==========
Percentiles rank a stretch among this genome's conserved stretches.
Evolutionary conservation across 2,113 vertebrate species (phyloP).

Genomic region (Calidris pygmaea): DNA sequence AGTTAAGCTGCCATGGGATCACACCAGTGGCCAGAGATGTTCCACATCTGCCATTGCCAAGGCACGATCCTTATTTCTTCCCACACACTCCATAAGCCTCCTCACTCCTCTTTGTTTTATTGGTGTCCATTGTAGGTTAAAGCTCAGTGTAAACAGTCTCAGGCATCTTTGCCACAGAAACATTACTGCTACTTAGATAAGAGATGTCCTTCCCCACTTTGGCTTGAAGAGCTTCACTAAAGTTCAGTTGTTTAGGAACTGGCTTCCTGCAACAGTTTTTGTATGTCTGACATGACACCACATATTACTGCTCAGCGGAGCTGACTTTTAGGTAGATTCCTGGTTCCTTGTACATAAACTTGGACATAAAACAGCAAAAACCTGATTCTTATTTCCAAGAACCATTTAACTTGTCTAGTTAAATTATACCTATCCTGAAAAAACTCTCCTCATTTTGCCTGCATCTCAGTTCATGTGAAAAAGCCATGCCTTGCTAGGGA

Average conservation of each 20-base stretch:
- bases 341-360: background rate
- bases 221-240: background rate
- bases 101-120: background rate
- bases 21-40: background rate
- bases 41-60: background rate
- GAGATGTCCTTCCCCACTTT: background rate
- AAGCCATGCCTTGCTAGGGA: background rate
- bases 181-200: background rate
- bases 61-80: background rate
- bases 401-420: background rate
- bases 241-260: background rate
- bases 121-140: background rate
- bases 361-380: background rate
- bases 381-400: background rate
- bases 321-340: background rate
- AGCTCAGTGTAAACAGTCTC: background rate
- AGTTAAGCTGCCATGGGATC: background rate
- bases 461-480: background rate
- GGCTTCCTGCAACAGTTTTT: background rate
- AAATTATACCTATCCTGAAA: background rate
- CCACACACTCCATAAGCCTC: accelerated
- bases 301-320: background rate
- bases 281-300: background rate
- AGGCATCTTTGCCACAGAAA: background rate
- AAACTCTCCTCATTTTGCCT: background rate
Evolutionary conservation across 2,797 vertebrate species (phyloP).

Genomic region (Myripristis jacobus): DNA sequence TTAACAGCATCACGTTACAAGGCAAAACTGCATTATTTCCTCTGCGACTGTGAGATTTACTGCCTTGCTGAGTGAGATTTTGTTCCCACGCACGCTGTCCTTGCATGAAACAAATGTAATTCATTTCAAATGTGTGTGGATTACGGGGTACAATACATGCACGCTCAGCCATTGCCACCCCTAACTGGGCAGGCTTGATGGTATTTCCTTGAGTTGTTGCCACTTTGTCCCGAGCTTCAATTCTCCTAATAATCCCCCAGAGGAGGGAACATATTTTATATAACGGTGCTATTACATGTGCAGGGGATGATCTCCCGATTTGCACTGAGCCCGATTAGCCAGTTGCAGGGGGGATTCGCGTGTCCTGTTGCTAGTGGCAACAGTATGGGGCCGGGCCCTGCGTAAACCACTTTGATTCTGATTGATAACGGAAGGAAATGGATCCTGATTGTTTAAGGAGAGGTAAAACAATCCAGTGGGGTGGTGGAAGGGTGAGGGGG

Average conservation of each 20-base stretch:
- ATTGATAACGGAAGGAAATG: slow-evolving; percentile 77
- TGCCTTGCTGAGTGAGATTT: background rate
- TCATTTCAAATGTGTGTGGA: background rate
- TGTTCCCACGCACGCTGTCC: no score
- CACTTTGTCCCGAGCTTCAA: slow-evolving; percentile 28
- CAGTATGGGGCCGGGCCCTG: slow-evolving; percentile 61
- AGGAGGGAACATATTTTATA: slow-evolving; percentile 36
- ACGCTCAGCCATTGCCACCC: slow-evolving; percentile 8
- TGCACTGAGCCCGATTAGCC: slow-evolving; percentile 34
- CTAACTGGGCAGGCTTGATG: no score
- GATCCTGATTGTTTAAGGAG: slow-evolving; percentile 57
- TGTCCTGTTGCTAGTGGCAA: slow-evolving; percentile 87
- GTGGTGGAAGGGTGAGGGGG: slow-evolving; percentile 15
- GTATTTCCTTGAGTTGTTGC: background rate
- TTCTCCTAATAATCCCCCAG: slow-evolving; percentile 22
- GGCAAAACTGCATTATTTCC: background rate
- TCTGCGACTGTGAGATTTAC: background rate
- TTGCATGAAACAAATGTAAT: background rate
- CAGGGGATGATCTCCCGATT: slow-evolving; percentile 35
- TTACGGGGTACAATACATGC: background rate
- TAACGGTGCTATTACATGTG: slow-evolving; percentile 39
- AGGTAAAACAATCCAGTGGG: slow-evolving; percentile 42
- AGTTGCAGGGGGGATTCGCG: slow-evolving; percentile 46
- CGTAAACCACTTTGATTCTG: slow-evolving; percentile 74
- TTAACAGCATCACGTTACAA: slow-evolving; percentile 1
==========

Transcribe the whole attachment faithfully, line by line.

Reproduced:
Percentiles rank a stretch among this genome's conserved stretches.
Evolutionary conservation across 2,113 vertebrate species (phyloP).

Genomic region (Calidris pygmaea): DNA sequence AGTTAAGCTGCCATGGGATCACACCAGTGGCCAGAGATGTTCCACATCTGCCATTGCCAAGGCACGATCCTTATTTCTTCCCACACACTCCATAAGCCTCCTCACTCCTCTTTGTTTTATTGGTGTCCATTGTAGGTTAAAGCTCAGTGTAAACAGTCTCAGGCATCTTTGCCACAGAAACATTACTGCTACTTAGATAAGAGATGTCCTTCCCCACTTTGGCTTGAAGAGCTTCACTAAAGTTCAGTTGTTTAGGAACTGGCTTCCTGCAACAGTTTTTGTATGTCTGACATGACACCACATATTACTGCTCAGCGGAGCTGACTTTTAGGTAGATTCCTGGTTCCTTGTACATAAACTTGGACATAAAACAGCAAAAACCTGATTCTTATTTCCAAGAACCATTTAACTTGTCTAGTTAAATTATACCTATCCTGAAAAAACTCTCCTCATTTTGCCTGCATCTCAGTTCATGTGAAAAAGCCATGCCTTGCTAGGGA

Average conservation of each 20-base stretch:
- bases 341-360: background rate
- bases 221-240: background rate
- bases 101-120: background rate
- bases 21-40: background rate
- bases 41-60: background rate
- GAGATGTCCTTCCCCACTTT: background rate
- AAGCCATGCCTTGCTAGGGA: background rate
- bases 181-200: background rate
- bases 61-80: background rate
- bases 401-420: background rate
- bases 241-260: background rate
- bases 121-140: background rate
- bases 361-380: background rate
- bases 381-400: background rate
- bases 321-340: background rate
- AGCTCAGTGTAAACAGTCTC: background rate
- AGTTAAGCTGCCATGGGATC: background rate
- bases 461-480: background rate
- GGCTTCCTGCAACAGTTTTT: background rate
- AAATTATACCTATCCTGAAA: background rate
- CCACACACTCCATAAGCCTC: accelerated
- bases 301-320: background rate
- bases 281-300: background rate
- AGGCATCTTTGCCACAGAAA: background rate
- AAACTCTCCTCATTTTGCCT: background rate
Evolutionary conservation across 2,797 vertebrate species (phyloP).

Genomic region (Myripristis jacobus): DNA sequence TTAACAGCATCACGTTACAAGGCAAAACTGCATTATTTCCTCTGCGACTGTGAGATTTACTGCCTTGCTGAGTGAGATTTTGTTCCCACGCACGCTGTCCTTGCATGAAACAAATGTAATTCATTTCAAATGTGTGTGGATTACGGGGTACAATACATGCACGCTCAGCCATTGCCACCCCTAACTGGGCAGGCTTGATGGTATTTCCTTGAGTTGTTGCCACTTTGTCCCGAGCTTCAATTCTCCTAATAATCCCCCAGAGGAGGGAACATATTTTATATAACGGTGCTATTACATGTGCAGGGGATGATCTCCCGATTTGCACTGAGCCCGATTAGCCAGTTGCAGGGGGGATTCGCGTGTCCTGTTGCTAGTGGCAACAGTATGGGGCCGGGCCCTGCGTAAACCACTTTGATTCTGATTGATAACGGAAGGAAATGGATCCTGATTGTTTAAGGAGAGGTAAAACAATCCAGTGGGGTGGTGGAAGGGTGAGGGGG

Average conservation of each 20-base stretch:
- ATTGATAACGGAAGGAAATG: slow-evolving; percentile 77
- TGCCTTGCTGAGTGAGATTT: background rate
- TCATTTCAAATGTGTGTGGA: background rate
- TGTTCCCACGCACGCTGTCC: no score
- CACTTTGTCCCGAGCTTCAA: slow-evolving; percentile 28
- CAGTATGGGGCCGGGCCCTG: slow-evolving; percentile 61
- AGGAGGGAACATATTTTATA: slow-evolving; percentile 36
- ACGCTCAGCCATTGCCACCC: slow-evolving; percentile 8
- TGCACTGAGCCCGATTAGCC: slow-evolving; percentile 34
- CTAACTGGGCAGGCTTGATG: no score
- GATCCTGATTGTTTAAGGAG: slow-evolving; percentile 57
- TGTCCTGTTGCTAGTGGCAA: slow-evolving; percentile 87
- GTGGTGGAAGGGTGAGGGGG: slow-evolving; percentile 15
- GTATTTCCTTGAGTTGTTGC: background rate
- TTCTCCTAATAATCCCCCAG: slow-evolving; percentile 22
- GGCAAAACTGCATTATTTCC: background rate
- TCTGCGACTGTGAGATTTAC: background rate
- TTGCATGAAACAAATGTAAT: background rate
- CAGGGGATGATCTCCCGATT: slow-evolving; percentile 35
- TTACGGGGTACAATACATGC: background rate
- TAACGGTGCTATTACATGTG: slow-evolving; percentile 39
- AGGTAAAACAATCCAGTGGG: slow-evolving; percentile 42
- AGTTGCAGGGGGGATTCGCG: slow-evolving; percentile 46
- CGTAAACCACTTTGATTCTG: slow-evolving; percentile 74
- TTAACAGCATCACGTTACAA: slow-evolving; percentile 1